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doc-src/IsarImplementation/Thy/logic.thy

changeset 20543 | dc294418ff17 |

parent 20542 | a54ca4e90874 |

child 20547 | 796ae7fa1049 |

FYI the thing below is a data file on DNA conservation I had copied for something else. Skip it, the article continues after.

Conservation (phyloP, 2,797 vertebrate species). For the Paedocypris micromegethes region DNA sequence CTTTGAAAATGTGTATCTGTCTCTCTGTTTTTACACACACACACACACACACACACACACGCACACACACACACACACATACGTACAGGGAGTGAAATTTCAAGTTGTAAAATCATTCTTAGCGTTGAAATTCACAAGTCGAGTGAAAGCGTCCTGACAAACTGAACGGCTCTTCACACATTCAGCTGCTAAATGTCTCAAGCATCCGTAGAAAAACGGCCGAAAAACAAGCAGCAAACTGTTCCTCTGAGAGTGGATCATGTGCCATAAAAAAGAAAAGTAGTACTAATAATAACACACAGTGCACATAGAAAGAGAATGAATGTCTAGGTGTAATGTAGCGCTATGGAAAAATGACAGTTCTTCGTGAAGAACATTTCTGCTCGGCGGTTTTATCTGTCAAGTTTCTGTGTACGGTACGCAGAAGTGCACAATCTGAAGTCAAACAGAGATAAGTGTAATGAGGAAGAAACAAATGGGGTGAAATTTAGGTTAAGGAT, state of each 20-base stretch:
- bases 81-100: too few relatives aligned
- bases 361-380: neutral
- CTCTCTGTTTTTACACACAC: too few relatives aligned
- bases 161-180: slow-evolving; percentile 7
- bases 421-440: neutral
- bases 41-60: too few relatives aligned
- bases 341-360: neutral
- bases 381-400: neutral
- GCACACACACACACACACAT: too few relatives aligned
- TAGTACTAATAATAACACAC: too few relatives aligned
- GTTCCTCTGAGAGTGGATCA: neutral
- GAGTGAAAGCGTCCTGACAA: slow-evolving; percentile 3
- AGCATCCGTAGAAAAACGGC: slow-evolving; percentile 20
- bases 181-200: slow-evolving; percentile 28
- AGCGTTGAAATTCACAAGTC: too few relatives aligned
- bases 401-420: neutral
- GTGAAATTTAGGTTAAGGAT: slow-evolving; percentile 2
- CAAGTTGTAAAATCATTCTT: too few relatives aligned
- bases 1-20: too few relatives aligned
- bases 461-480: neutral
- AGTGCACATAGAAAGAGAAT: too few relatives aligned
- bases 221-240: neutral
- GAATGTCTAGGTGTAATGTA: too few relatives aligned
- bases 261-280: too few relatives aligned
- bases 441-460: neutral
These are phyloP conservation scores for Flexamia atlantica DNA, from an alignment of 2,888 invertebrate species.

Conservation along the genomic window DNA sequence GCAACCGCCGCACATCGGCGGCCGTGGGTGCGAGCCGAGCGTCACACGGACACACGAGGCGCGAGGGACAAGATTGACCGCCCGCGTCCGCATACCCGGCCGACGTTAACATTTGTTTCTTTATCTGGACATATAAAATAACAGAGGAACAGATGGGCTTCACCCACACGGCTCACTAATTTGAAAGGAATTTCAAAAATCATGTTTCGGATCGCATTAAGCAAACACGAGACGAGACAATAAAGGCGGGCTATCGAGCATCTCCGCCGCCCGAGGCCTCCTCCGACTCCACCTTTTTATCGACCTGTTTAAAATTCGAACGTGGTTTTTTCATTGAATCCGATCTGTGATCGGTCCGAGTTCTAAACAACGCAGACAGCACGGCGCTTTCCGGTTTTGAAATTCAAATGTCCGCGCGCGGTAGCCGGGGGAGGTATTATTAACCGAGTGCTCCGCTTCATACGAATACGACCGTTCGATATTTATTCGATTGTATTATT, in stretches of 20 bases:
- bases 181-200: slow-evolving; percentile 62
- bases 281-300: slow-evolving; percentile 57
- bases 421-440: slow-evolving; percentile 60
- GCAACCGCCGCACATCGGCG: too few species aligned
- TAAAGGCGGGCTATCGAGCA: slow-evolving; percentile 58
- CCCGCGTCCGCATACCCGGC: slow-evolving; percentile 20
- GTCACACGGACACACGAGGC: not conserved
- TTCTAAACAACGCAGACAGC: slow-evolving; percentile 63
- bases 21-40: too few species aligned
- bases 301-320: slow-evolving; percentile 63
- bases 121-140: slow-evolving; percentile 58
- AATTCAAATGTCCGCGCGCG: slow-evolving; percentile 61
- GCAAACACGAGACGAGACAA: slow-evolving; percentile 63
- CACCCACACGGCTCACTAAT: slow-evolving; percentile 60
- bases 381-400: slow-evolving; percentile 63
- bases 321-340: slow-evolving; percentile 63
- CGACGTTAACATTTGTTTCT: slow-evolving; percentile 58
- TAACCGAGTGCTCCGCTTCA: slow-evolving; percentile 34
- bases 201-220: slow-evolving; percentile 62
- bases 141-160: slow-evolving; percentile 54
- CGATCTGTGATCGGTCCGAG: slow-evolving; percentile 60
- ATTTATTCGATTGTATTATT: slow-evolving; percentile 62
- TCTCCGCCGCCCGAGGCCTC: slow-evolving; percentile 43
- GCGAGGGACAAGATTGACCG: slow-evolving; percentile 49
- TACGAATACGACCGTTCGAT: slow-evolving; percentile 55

1.1 --- a/doc-src/IsarImplementation/Thy/logic.thy Thu Sep 14 22:48:37 2006 +0200 1.2 +++ b/doc-src/IsarImplementation/Thy/logic.thy Fri Sep 15 16:49:41 2006 +0200 1.3 @@ -15,7 +15,7 @@ 1.4 Isabelle/Pure. 1.5 1.6 Following type-theoretic parlance, the Pure logic consists of three 1.7 - levels of @{text "\<lambda>"}-calculus with corresponding arrows: @{text 1.8 + levels of @{text "\<lambda>"}-calculus with corresponding arrows, @{text 1.9 "\<Rightarrow>"} for syntactic function space (terms depending on terms), @{text 1.10 "\<And>"} for universal quantification (proofs depending on terms), and 1.11 @{text "\<Longrightarrow>"} for implication (proofs depending on proofs). 1.12 @@ -80,7 +80,7 @@ 1.13 1.14 A \emph{type} is defined inductively over type variables and type 1.15 constructors as follows: @{text "\<tau> = \<alpha>\<^isub>s | ?\<alpha>\<^isub>s | 1.16 - (\<tau>\<^sub>1, \<dots>, \<tau>\<^sub>k)k"}. 1.17 + (\<tau>\<^sub>1, \<dots>, \<tau>\<^sub>k)\<kappa>"}. 1.18 1.19 A \emph{type abbreviation} is a syntactic definition @{text 1.20 "(\<^vec>\<alpha>)\<kappa> = \<tau>"} of an arbitrary type expression @{text "\<tau>"} over 1.21 @@ -110,10 +110,9 @@ 1.22 vector of argument sorts @{text "(s\<^isub>1, \<dots>, s\<^isub>k)"} such 1.23 that a type scheme @{text "(\<alpha>\<^bsub>s\<^isub>1\<^esub>, \<dots>, 1.24 \<alpha>\<^bsub>s\<^isub>k\<^esub>)\<kappa>"} is of sort @{text "s"}. 1.25 - Consequently, unification on the algebra of types has most general 1.26 - solutions (modulo equivalence of sorts). This means that 1.27 - type-inference will produce primary types as expected 1.28 - \cite{nipkow-prehofer}. 1.29 + Consequently, type unification has most general solutions (modulo 1.30 + equivalence of sorts), so type-inference produces primary types as 1.31 + expected \cite{nipkow-prehofer}. 1.32 *} 1.33 1.34 text %mlref {* 1.35 @@ -176,7 +175,7 @@ 1.36 relations @{text "c \<subseteq> c\<^isub>i"}, for @{text "i = 1, \<dots>, n"}. 1.37 1.38 \item @{ML Sign.primitive_classrel}~@{text "(c\<^isub>1, 1.39 - c\<^isub>2)"} declares class relation @{text "c\<^isub>1 \<subseteq> 1.40 + c\<^isub>2)"} declares the class relation @{text "c\<^isub>1 \<subseteq> 1.41 c\<^isub>2"}. 1.42 1.43 \item @{ML Sign.primitive_arity}~@{text "(\<kappa>, \<^vec>s, s)"} declares 1.44 @@ -201,17 +200,19 @@ 1.45 \medskip A \emph{bound variable} is a natural number @{text "b"}, 1.46 which accounts for the number of intermediate binders between the 1.47 variable occurrence in the body and its binding position. For 1.48 - example, the de-Bruijn term @{text "\<lambda>\<^isub>\<tau>. \<lambda>\<^isub>\<tau>. 1 + 0"} 1.49 - would correspond to @{text "\<lambda>x\<^isub>\<tau>. \<lambda>y\<^isub>\<tau>. x + y"} in a 1.50 - named representation. Note that a bound variable may be represented 1.51 - by different de-Bruijn indices at different occurrences, depending 1.52 - on the nesting of abstractions. 1.53 + example, the de-Bruijn term @{text 1.54 + "\<lambda>\<^bsub>nat\<^esub>. \<lambda>\<^bsub>nat\<^esub>. 1 + 0"} would 1.55 + correspond to @{text 1.56 + "\<lambda>x\<^bsub>nat\<^esub>. \<lambda>y\<^bsub>nat\<^esub>. x + y"} in a named 1.57 + representation. Note that a bound variable may be represented by 1.58 + different de-Bruijn indices at different occurrences, depending on 1.59 + the nesting of abstractions. 1.60 1.61 - A \emph{loose variables} is a bound variable that is outside the 1.62 + A \emph{loose variable} is a bound variable that is outside the 1.63 scope of local binders. The types (and names) for loose variables 1.64 - can be managed as a separate context, that is maintained inside-out 1.65 - like a stack of hypothetical binders. The core logic only operates 1.66 - on closed terms, without any loose variables. 1.67 + can be managed as a separate context, that is maintained as a stack 1.68 + of hypothetical binders. The core logic operates on closed terms, 1.69 + without any loose variables. 1.70 1.71 A \emph{fixed variable} is a pair of a basic name and a type, e.g.\ 1.72 @{text "(x, \<tau>)"} which is usually printed @{text "x\<^isub>\<tau>"}. A 1.73 @@ -222,8 +223,8 @@ 1.74 \medskip A \emph{constant} is a pair of a basic name and a type, 1.75 e.g.\ @{text "(c, \<tau>)"} which is usually printed as @{text 1.76 "c\<^isub>\<tau>"}. Constants are declared in the context as polymorphic 1.77 - families @{text "c :: \<sigma>"}, meaning that valid all substitution 1.78 - instances @{text "c\<^isub>\<tau>"} for @{text "\<tau> = \<sigma>\<vartheta>"} are valid. 1.79 + families @{text "c :: \<sigma>"}, meaning that all substitution instances 1.80 + @{text "c\<^isub>\<tau>"} for @{text "\<tau> = \<sigma>\<vartheta>"} are valid. 1.81 1.82 The vector of \emph{type arguments} of constant @{text "c\<^isub>\<tau>"} 1.83 wrt.\ the declaration @{text "c :: \<sigma>"} is defined as the codomain of 1.84 @@ -243,13 +244,14 @@ 1.85 polymorphic constants that the user-level type-checker would reject 1.86 due to violation of type class restrictions. 1.87 1.88 - \medskip A \emph{term} is defined inductively over variables and 1.89 - constants, with abstraction and application as follows: @{text "t = 1.90 - b | x\<^isub>\<tau> | ?x\<^isub>\<tau> | c\<^isub>\<tau> | \<lambda>\<^isub>\<tau>. t | 1.91 - t\<^isub>1 t\<^isub>2"}. Parsing and printing takes care of 1.92 - converting between an external representation with named bound 1.93 - variables. Subsequently, we shall use the latter notation instead 1.94 - of internal de-Bruijn representation. 1.95 + \medskip An \emph{atomic} term is either a variable or constant. A 1.96 + \emph{term} is defined inductively over atomic terms, with 1.97 + abstraction and application as follows: @{text "t = b | x\<^isub>\<tau> | 1.98 + ?x\<^isub>\<tau> | c\<^isub>\<tau> | \<lambda>\<^isub>\<tau>. t | t\<^isub>1 t\<^isub>2"}. 1.99 + Parsing and printing takes care of converting between an external 1.100 + representation with named bound variables. Subsequently, we shall 1.101 + use the latter notation instead of internal de-Bruijn 1.102 + representation. 1.103 1.104 The inductive relation @{text "t :: \<tau>"} assigns a (unique) type to a 1.105 term according to the structure of atomic terms, abstractions, and 1.106 @@ -275,25 +277,22 @@ 1.107 "x\<^bsub>\<tau>\<^isub>2\<^esub>"} may become the same after type 1.108 instantiation. Some outer layers of the system make it hard to 1.109 produce variables of the same name, but different types. In 1.110 - particular, type-inference always demands ``consistent'' type 1.111 - constraints for free variables. In contrast, mixed instances of 1.112 - polymorphic constants occur frequently. 1.113 + contrast, mixed instances of polymorphic constants occur frequently. 1.114 1.115 \medskip The \emph{hidden polymorphism} of a term @{text "t :: \<sigma>"} 1.116 is the set of type variables occurring in @{text "t"}, but not in 1.117 @{text "\<sigma>"}. This means that the term implicitly depends on type 1.118 - arguments that are not accounted in result type, i.e.\ there are 1.119 + arguments that are not accounted in the result type, i.e.\ there are 1.120 different type instances @{text "t\<vartheta> :: \<sigma>"} and @{text 1.121 "t\<vartheta>' :: \<sigma>"} with the same type. This slightly 1.122 - pathological situation demands special care. 1.123 + pathological situation notoriously demands additional care. 1.124 1.125 \medskip A \emph{term abbreviation} is a syntactic definition @{text 1.126 "c\<^isub>\<sigma> \<equiv> t"} of a closed term @{text "t"} of type @{text "\<sigma>"}, 1.127 without any hidden polymorphism. A term abbreviation looks like a 1.128 - constant in the syntax, but is fully expanded before entering the 1.129 - logical core. Abbreviations are usually reverted when printing 1.130 - terms, using the collective @{text "t \<rightarrow> c\<^isub>\<sigma>"} as rules for 1.131 - higher-order rewriting. 1.132 + constant in the syntax, but is expanded before entering the logical 1.133 + core. Abbreviations are usually reverted when printing terms, using 1.134 + @{text "t \<rightarrow> c\<^isub>\<sigma>"} as rules for higher-order rewriting. 1.135 1.136 \medskip Canonical operations on @{text "\<lambda>"}-terms include @{text 1.137 "\<alpha>\<beta>\<eta>"}-conversion: @{text "\<alpha>"}-conversion refers to capture-free 1.138 @@ -308,7 +307,7 @@ 1.139 implicit in the de-Bruijn representation. Names for bound variables 1.140 in abstractions are maintained separately as (meaningless) comments, 1.141 mostly for parsing and printing. Full @{text "\<alpha>\<beta>\<eta>"}-conversion is 1.142 - commonplace in various higher operations (\secref{sec:rules}) that 1.143 + commonplace in various standard operations (\secref{sec:rules}) that 1.144 are based on higher-order unification and matching. 1.145 *} 1.146 1.147 @@ -379,9 +378,8 @@ 1.148 1.149 \item @{ML Sign.const_typargs}~@{text "thy (c, \<tau>)"} and @{ML 1.150 Sign.const_instance}~@{text "thy (c, [\<tau>\<^isub>1, \<dots>, \<tau>\<^isub>n])"} 1.151 - convert between the representations of polymorphic constants: the 1.152 - full type instance vs.\ the compact type arguments form (depending 1.153 - on the most general declaration given in the context). 1.154 + convert between two representations of polymorphic constants: full 1.155 + type instance vs.\ compact type arguments form. 1.156 1.157 \end{description} 1.158 *} 1.159 @@ -426,7 +424,7 @@ 1.160 \seeglossary{type variable}. The distinguishing feature of 1.161 different variables is their binding scope. FIXME} 1.162 1.163 - A \emph{proposition} is a well-formed term of type @{text "prop"}, a 1.164 + A \emph{proposition} is a well-typed term of type @{text "prop"}, a 1.165 \emph{theorem} is a proven proposition (depending on a context of 1.166 hypotheses and the background theory). Primitive inferences include 1.167 plain natural deduction rules for the primary connectives @{text 1.168 @@ -437,16 +435,16 @@ 1.169 subsection {* Primitive connectives and rules *} 1.170 1.171 text {* 1.172 - The theory @{text "Pure"} contains declarations for the standard 1.173 - connectives @{text "\<And>"}, @{text "\<Longrightarrow>"}, and @{text "\<equiv>"} of the logical 1.174 - framework, see \figref{fig:pure-connectives}. The derivability 1.175 - judgment @{text "A\<^isub>1, \<dots>, A\<^isub>n \<turnstile> B"} is defined 1.176 - inductively by the primitive inferences given in 1.177 - \figref{fig:prim-rules}, with the global restriction that hypotheses 1.178 - @{text "\<Gamma>"} may \emph{not} contain schematic variables. The builtin 1.179 - equality is conceptually axiomatized as shown in 1.180 + The theory @{text "Pure"} contains constant declarations for the 1.181 + primitive connectives @{text "\<And>"}, @{text "\<Longrightarrow>"}, and @{text "\<equiv>"} of 1.182 + the logical framework, see \figref{fig:pure-connectives}. The 1.183 + derivability judgment @{text "A\<^isub>1, \<dots>, A\<^isub>n \<turnstile> B"} is 1.184 + defined inductively by the primitive inferences given in 1.185 + \figref{fig:prim-rules}, with the global restriction that the 1.186 + hypotheses must \emph{not} contain any schematic variables. The 1.187 + builtin equality is conceptually axiomatized as shown in 1.188 \figref{fig:pure-equality}, although the implementation works 1.189 - directly with derived inference rules. 1.190 + directly with derived inferences. 1.191 1.192 \begin{figure}[htb] 1.193 \begin{center} 1.194 @@ -496,8 +494,8 @@ 1.195 The introduction and elimination rules for @{text "\<And>"} and @{text 1.196 "\<Longrightarrow>"} are analogous to formation of dependently typed @{text 1.197 "\<lambda>"}-terms representing the underlying proof objects. Proof terms 1.198 - are irrelevant in the Pure logic, though, they may never occur 1.199 - within propositions. The system provides a runtime option to record 1.200 + are irrelevant in the Pure logic, though; they cannot occur within 1.201 + propositions. The system provides a runtime option to record 1.202 explicit proof terms for primitive inferences. Thus all three 1.203 levels of @{text "\<lambda>"}-calculus become explicit: @{text "\<Rightarrow>"} for 1.204 terms, and @{text "\<And>/\<Longrightarrow>"} for proofs (cf.\ 1.205 @@ -505,19 +503,19 @@ 1.206 1.207 Observe that locally fixed parameters (as in @{text "\<And>_intro"}) need 1.208 not be recorded in the hypotheses, because the simple syntactic 1.209 - types of Pure are always inhabitable. Typing ``assumptions'' @{text 1.210 - "x :: \<tau>"} are (implicitly) present only with occurrences of @{text 1.211 - "x\<^isub>\<tau>"} in the statement body.\footnote{This is the key 1.212 - difference ``@{text "\<lambda>HOL"}'' in the PTS framework 1.213 - \cite{Barendregt-Geuvers:2001}, where @{text "x : A"} hypotheses are 1.214 - treated explicitly for types, in the same way as propositions.} 1.215 + types of Pure are always inhabitable. ``Assumptions'' @{text "x :: 1.216 + \<tau>"} for type-membership are only present as long as some @{text 1.217 + "x\<^isub>\<tau>"} occurs in the statement body.\footnote{This is the key 1.218 + difference to ``@{text "\<lambda>HOL"}'' in the PTS framework 1.219 + \cite{Barendregt-Geuvers:2001}, where hypotheses @{text "x : A"} are 1.220 + treated uniformly for propositions and types.} 1.221 1.222 \medskip The axiomatization of a theory is implicitly closed by 1.223 forming all instances of type and term variables: @{text "\<turnstile> 1.224 A\<vartheta>"} holds for any substitution instance of an axiom 1.225 - @{text "\<turnstile> A"}. By pushing substitution through derivations 1.226 - inductively, we get admissible @{text "generalize"} and @{text 1.227 - "instance"} rules shown in \figref{fig:subst-rules}. 1.228 + @{text "\<turnstile> A"}. By pushing substitutions through derivations 1.229 + inductively, we also get admissible @{text "generalize"} and @{text 1.230 + "instance"} rules as shown in \figref{fig:subst-rules}. 1.231 1.232 \begin{figure}[htb] 1.233 \begin{center} 1.234 @@ -540,38 +538,38 @@ 1.235 variables. 1.236 1.237 In principle, variables could be substituted in hypotheses as well, 1.238 - but this would disrupt monotonicity reasoning: deriving @{text 1.239 - "\<Gamma>\<vartheta> \<turnstile> B\<vartheta>"} from @{text "\<Gamma> \<turnstile> B"} is correct, but 1.240 - @{text "\<Gamma>\<vartheta> \<supseteq> \<Gamma>"} does not necessarily hold --- the result 1.241 - belongs to a different proof context. 1.242 + but this would disrupt the monotonicity of reasoning: deriving 1.243 + @{text "\<Gamma>\<vartheta> \<turnstile> B\<vartheta>"} from @{text "\<Gamma> \<turnstile> B"} is 1.244 + correct, but @{text "\<Gamma>\<vartheta> \<supseteq> \<Gamma>"} does not necessarily hold: 1.245 + the result belongs to a different proof context. 1.246 1.247 - \medskip The system allows axioms to be stated either as plain 1.248 - propositions, or as arbitrary functions (``oracles'') that produce 1.249 - propositions depending on given arguments. It is possible to trace 1.250 - the used of axioms (and defined theorems) in derivations. 1.251 - Invocations of oracles are recorded invariable. 1.252 + \medskip An \emph{oracle} is a function that produces axioms on the 1.253 + fly. Logically, this is an instance of the @{text "axiom"} rule 1.254 + (\figref{fig:prim-rules}), but there is an operational difference. 1.255 + The system always records oracle invocations within derivations of 1.256 + theorems. Tracing plain axioms (and named theorems) is optional. 1.257 1.258 Axiomatizations should be limited to the bare minimum, typically as 1.259 part of the initial logical basis of an object-logic formalization. 1.260 - Normally, theories will be developed definitionally, by stating 1.261 - restricted equalities over constants. 1.262 + Later on, theories are usually developed in a strictly definitional 1.263 + fashion, by stating only certain equalities over new constants. 1.264 1.265 A \emph{simple definition} consists of a constant declaration @{text 1.266 - "c :: \<sigma>"} together with an axiom @{text "\<turnstile> c \<equiv> t"}, where @{text 1.267 - "t"} is a closed term without any hidden polymorphism. The RHS may 1.268 - depend on further defined constants, but not @{text "c"} itself. 1.269 - Definitions of constants with function type may be presented 1.270 - liberally as @{text "c \<^vec> \<equiv> t"} instead of the puristic @{text 1.271 - "c \<equiv> \<lambda>\<^vec>x. t"}. 1.272 + "c :: \<sigma>"} together with an axiom @{text "\<turnstile> c \<equiv> t"}, where @{text "t 1.273 + :: \<sigma>"} is a closed term without any hidden polymorphism. The RHS 1.274 + may depend on further defined constants, but not @{text "c"} itself. 1.275 + Definitions of functions may be presented as @{text "c \<^vec>x \<equiv> 1.276 + t"} instead of the puristic @{text "c \<equiv> \<lambda>\<^vec>x. t"}. 1.277 1.278 - An \emph{overloaded definition} consists may give zero or one 1.279 - equality axioms @{text "c((\<^vec>\<alpha>)\<kappa>) \<equiv> t"} for each type 1.280 - constructor @{text "\<kappa>"}, with distinct variables @{text "\<^vec>\<alpha>"} 1.281 - as formal arguments. The RHS may mention previously defined 1.282 - constants as above, or arbitrary constants @{text "d(\<alpha>\<^isub>i)"} 1.283 - for some @{text "\<alpha>\<^isub>i"} projected from @{text "\<^vec>\<alpha>"}. 1.284 - Thus overloaded definitions essentially work by primitive recursion 1.285 - over the syntactic structure of a single type argument. 1.286 + An \emph{overloaded definition} consists of a collection of axioms 1.287 + for the same constant, with zero or one equations @{text 1.288 + "c((\<^vec>\<alpha>)\<kappa>) \<equiv> t"} for each type constructor @{text "\<kappa>"} (for 1.289 + distinct variables @{text "\<^vec>\<alpha>"}). The RHS may mention 1.290 + previously defined constants as above, or arbitrary constants @{text 1.291 + "d(\<alpha>\<^isub>i)"} for some @{text "\<alpha>\<^isub>i"} projected from @{text 1.292 + "\<^vec>\<alpha>"}. Thus overloaded definitions essentially work by 1.293 + primitive recursion over the syntactic structure of a single type 1.294 + argument. 1.295 *} 1.296 1.297 text %mlref {* 1.298 @@ -612,10 +610,13 @@ 1.299 \item @{ML_type thm} represents proven propositions. This is an 1.300 abstract datatype that guarantees that its values have been 1.301 constructed by basic principles of the @{ML_struct Thm} module. 1.302 + Every @{ML thm} value contains a sliding back-reference to the 1.303 + enclosing theory, cf.\ \secref{sec:context-theory}. 1.304 1.305 - \item @{ML proofs} determines the detail of proof recording: @{ML 0} 1.306 - records only oracles, @{ML 1} records oracles, axioms and named 1.307 - theorems, @{ML 2} records full proof terms. 1.308 + \item @{ML proofs} determines the detail of proof recording within 1.309 + @{ML_type thm} values: @{ML 0} records only oracles, @{ML 1} records 1.310 + oracles, axioms and named theorems, @{ML 2} records full proof 1.311 + terms. 1.312 1.313 \item @{ML Thm.assume}, @{ML Thm.forall_intr}, @{ML 1.314 Thm.forall_elim}, @{ML Thm.implies_intr}, and @{ML Thm.implies_elim} 1.315 @@ -623,8 +624,9 @@ 1.316 1.317 \item @{ML Thm.generalize}~@{text "(\<^vec>\<alpha>, \<^vec>x)"} 1.318 corresponds to the @{text "generalize"} rules of 1.319 - \figref{fig:subst-rules}. A collection of type and term variables 1.320 - is generalized simultaneously, according to the given basic names. 1.321 + \figref{fig:subst-rules}. Here collections of type and term 1.322 + variables are generalized simultaneously, specified by the given 1.323 + basic names. 1.324 1.325 \item @{ML Thm.instantiate}~@{text "(\<^vec>\<alpha>\<^isub>s, 1.326 \<^vec>x\<^isub>\<tau>)"} corresponds to the @{text "instantiate"} rules 1.327 @@ -635,45 +637,43 @@ 1.328 \item @{ML Thm.get_axiom_i}~@{text "thy name"} retrieves a named 1.329 axiom, cf.\ @{text "axiom"} in \figref{fig:prim-rules}. 1.330 1.331 - \item @{ML Thm.invoke_oracle_i}~@{text "thy name arg"} invokes the 1.332 - oracle function @{text "name"} of the theory. Logically, this is 1.333 - just another instance of @{text "axiom"} in \figref{fig:prim-rules}, 1.334 - but the system records an explicit trace of oracle invocations with 1.335 - the @{text "thm"} value. 1.336 + \item @{ML Thm.invoke_oracle_i}~@{text "thy name arg"} invokes a 1.337 + named oracle function, cf.\ @{text "axiom"} in 1.338 + \figref{fig:prim-rules}. 1.339 1.340 - \item @{ML Theory.add_axioms_i}~@{text "[(name, A), \<dots>]"} adds 1.341 - arbitrary axioms, without any checking of the proposition. 1.342 + \item @{ML Theory.add_axioms_i}~@{text "[(name, A), \<dots>]"} declares 1.343 + arbitrary propositions as axioms. 1.344 1.345 - \item @{ML Theory.add_oracle}~@{text "(name, f)"} declares an 1.346 - oracle, i.e.\ a function for generating arbitrary axioms. 1.347 + \item @{ML Theory.add_oracle}~@{text "(name, f)"} declares an oracle 1.348 + function for generating arbitrary axioms on the fly. 1.349 1.350 \item @{ML Theory.add_deps}~@{text "name c\<^isub>\<tau> 1.351 - \<^vec>d\<^isub>\<sigma>"} declares dependencies of a new specification for 1.352 - constant @{text "c\<^isub>\<tau>"} from relative to existing ones for 1.353 - constants @{text "\<^vec>d\<^isub>\<sigma>"}. 1.354 + \<^vec>d\<^isub>\<sigma>"} declares dependencies of a named specification 1.355 + for constant @{text "c\<^isub>\<tau>"}, relative to existing 1.356 + specifications for constants @{text "\<^vec>d\<^isub>\<sigma>"}. 1.357 1.358 \item @{ML Theory.add_defs_i}~@{text "unchecked overloaded [(name, c 1.359 - \<^vec>x \<equiv> t), \<dots>]"} states a definitional axiom for an already 1.360 - declared constant @{text "c"}. Dependencies are recorded using @{ML 1.361 - Theory.add_deps}, unless the @{text "unchecked"} option is set. 1.362 + \<^vec>x \<equiv> t), \<dots>]"} states a definitional axiom for an existing 1.363 + constant @{text "c"}. Dependencies are recorded (cf.\ @{ML 1.364 + Theory.add_deps}), unless the @{text "unchecked"} option is set. 1.365 1.366 \end{description} 1.367 *} 1.368 1.369 1.370 -subsection {* Auxiliary connectives *} 1.371 +subsection {* Auxiliary definitions *} 1.372 1.373 text {* 1.374 - Theory @{text "Pure"} also defines a few auxiliary connectives, see 1.375 - \figref{fig:pure-aux}. These are normally not exposed to the user, 1.376 - but appear in internal encodings only. 1.377 + Theory @{text "Pure"} provides a few auxiliary definitions, see 1.378 + \figref{fig:pure-aux}. These special constants are normally not 1.379 + exposed to the user, but appear in internal encodings. 1.380 1.381 \begin{figure}[htb] 1.382 \begin{center} 1.383 \begin{tabular}{ll} 1.384 @{text "conjunction :: prop \<Rightarrow> prop \<Rightarrow> prop"} & (infix @{text "&"}) \\ 1.385 @{text "\<turnstile> A & B \<equiv> (\<And>C. (A \<Longrightarrow> B \<Longrightarrow> C) \<Longrightarrow> C)"} \\[1ex] 1.386 - @{text "prop :: prop \<Rightarrow> prop"} & (prefix @{text "#"}, hidden) \\ 1.387 + @{text "prop :: prop \<Rightarrow> prop"} & (prefix @{text "#"}, suppressed) \\ 1.388 @{text "#A \<equiv> A"} \\[1ex] 1.389 @{text "term :: \<alpha> \<Rightarrow> prop"} & (prefix @{text "TERM"}) \\ 1.390 @{text "term x \<equiv> (\<And>A. A \<Longrightarrow> A)"} \\[1ex] 1.391 @@ -688,9 +688,9 @@ 1.392 B"}, and destructions @{text "A & B \<Longrightarrow> A"} and @{text "A & B \<Longrightarrow> B"}. 1.393 Conjunction allows to treat simultaneous assumptions and conclusions 1.394 uniformly. For example, multiple claims are intermediately 1.395 - represented as explicit conjunction, but this is usually refined 1.396 - into separate sub-goals before the user continues the proof; the 1.397 - final result is projected into a list of theorems (cf.\ 1.398 + represented as explicit conjunction, but this is refined into 1.399 + separate sub-goals before the user continues the proof; the final 1.400 + result is projected into a list of theorems (cf.\ 1.401 \secref{sec:tactical-goals}). 1.402 1.403 The @{text "prop"} marker (@{text "#"}) makes arbitrarily complex 1.404 @@ -698,10 +698,10 @@ 1.405 "\<Gamma> \<turnstile> A"} and @{text "\<Gamma> \<turnstile> #A"} are interchangeable. See 1.406 \secref{sec:tactical-goals} for specific operations. 1.407 1.408 - The @{text "term"} marker turns any well-formed term into a 1.409 - derivable proposition: @{text "\<turnstile> TERM t"} holds unconditionally. 1.410 - Although this is logically vacuous, it allows to treat terms and 1.411 - proofs uniformly, similar to a type-theoretic framework. 1.412 + The @{text "term"} marker turns any well-typed term into a derivable 1.413 + proposition: @{text "\<turnstile> TERM t"} holds unconditionally. Although 1.414 + this is logically vacuous, it allows to treat terms and proofs 1.415 + uniformly, similar to a type-theoretic framework. 1.416 1.417 The @{text "TYPE"} constructor is the canonical representative of 1.418 the unspecified type @{text "\<alpha> itself"}; it essentially injects the 1.419 @@ -733,13 +733,13 @@ 1.420 \item @{ML Conjunction.intr} derives @{text "A & B"} from @{text 1.421 "A"} and @{text "B"}. 1.422 1.423 - \item @{ML Conjunction.intr} derives @{text "A"} and @{text "B"} 1.424 + \item @{ML Conjunction.elim} derives @{text "A"} and @{text "B"} 1.425 from @{text "A & B"}. 1.426 1.427 - \item @{ML Drule.mk_term}~@{text "t"} derives @{text "TERM t"}. 1.428 + \item @{ML Drule.mk_term} derives @{text "TERM t"}. 1.429 1.430 - \item @{ML Drule.dest_term}~@{text "TERM t"} recovers term @{text 1.431 - "t"}. 1.432 + \item @{ML Drule.dest_term} recovers term @{text "t"} from @{text 1.433 + "TERM t"}. 1.434 1.435 \item @{ML Logic.mk_type}~@{text "\<tau>"} produces the term @{text 1.436 "TYPE(\<tau>)"}.